Lisa Hirsch's Classical Music Blog.
The iron tongue of midnight hath told twelve. Lovers, to bed; 'tis almost fairy time.
Opinions expressed on this blog are mine and not my employer's.
Great looking table of contents.An entire chapter on Esa-Pekka Salonen and the LA Phil as well as a chapter on one of my favorites - John Luther Adams.
I know you're not a fan, Joe, but step back for a minute. Alex is doing a lot for classical music. His books sell; his reviews reach a huge audience. I, for one, am glad for this, besides the fact that I like most of what he writes.
The problem I had with The Rest Is Noise is that he was writing for a general audience and so much of the book seemed like Classical Music/Opera For Beginners to me. Of course, if he wrote a book in the style of, say, George Perle's two incredible books on the operas of Berg, the book would have sold 20 copies.The other part was the Grampa Simpson-esque dismissal of much of the music of the last 30 or 40 years that isn't minimalist or minimalist influenced. His mancrush on John Adams and Adams music is really embarrassing.His new book looks sorta interesting, I'll have to check it out when it shows up in the public libraries.
It's definitely for a general audience, which is not a problem for me. I liked it anyway, by and large. Yes, I wish there had been more on recent music and less on John C. Adams; women composers especially got way, way less than the attention they deserved.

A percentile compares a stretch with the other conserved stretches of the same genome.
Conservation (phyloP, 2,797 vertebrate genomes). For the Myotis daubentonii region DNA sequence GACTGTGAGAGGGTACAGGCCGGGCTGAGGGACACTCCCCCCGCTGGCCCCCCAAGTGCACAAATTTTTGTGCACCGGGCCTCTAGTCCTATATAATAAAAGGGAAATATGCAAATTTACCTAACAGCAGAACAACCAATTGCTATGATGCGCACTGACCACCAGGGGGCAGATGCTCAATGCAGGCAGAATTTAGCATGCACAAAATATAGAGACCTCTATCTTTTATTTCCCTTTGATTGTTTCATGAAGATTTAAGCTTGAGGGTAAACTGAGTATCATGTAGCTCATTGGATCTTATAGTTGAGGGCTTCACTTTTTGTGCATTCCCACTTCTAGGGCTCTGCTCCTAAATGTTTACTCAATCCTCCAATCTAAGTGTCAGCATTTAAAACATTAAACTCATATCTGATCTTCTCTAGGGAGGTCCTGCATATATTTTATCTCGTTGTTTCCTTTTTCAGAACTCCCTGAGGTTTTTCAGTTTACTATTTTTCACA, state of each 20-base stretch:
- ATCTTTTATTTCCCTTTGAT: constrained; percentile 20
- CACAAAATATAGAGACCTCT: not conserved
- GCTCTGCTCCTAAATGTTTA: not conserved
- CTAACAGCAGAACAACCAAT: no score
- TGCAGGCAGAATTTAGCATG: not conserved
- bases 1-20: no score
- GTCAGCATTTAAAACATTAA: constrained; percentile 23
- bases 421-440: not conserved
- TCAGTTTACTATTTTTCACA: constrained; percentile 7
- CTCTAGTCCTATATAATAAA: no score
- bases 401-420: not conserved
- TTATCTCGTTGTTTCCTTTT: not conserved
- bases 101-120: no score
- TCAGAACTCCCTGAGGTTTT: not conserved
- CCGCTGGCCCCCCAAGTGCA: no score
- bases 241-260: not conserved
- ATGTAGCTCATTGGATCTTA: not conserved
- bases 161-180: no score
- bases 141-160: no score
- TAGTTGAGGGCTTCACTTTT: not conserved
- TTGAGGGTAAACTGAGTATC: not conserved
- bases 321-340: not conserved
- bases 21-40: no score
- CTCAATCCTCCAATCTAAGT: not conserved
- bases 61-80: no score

And why have more than one author surveying 20th century music from on high gone out of their way to identify RVW as unworthy of their attention?
I can think of plenty of possible answers to the RVW question, but I'm guessing it's a rhetorical question.
I'll see your RVW and raise you Arnold Bax. I admit it, I have a soft spot for pre-Peter Grimes English composers, but I think Bax' symphonies and tone poems are terrific. I was just looking at his Wikipedia bio and I didn't realize until now that he wrote the score to one of my very favorite movies, David Lean's Oliver Twist with Alec Guinness as Fagin. Time to dig the ol' DVD out and give it a listen. :-)
I was sitting here thinking the only Bax I'd heard live was a piano concerto, then realized the piece I'm thinking of was by BLISS. I've heard some random Bax, I'm sure, but, adding him to the list!
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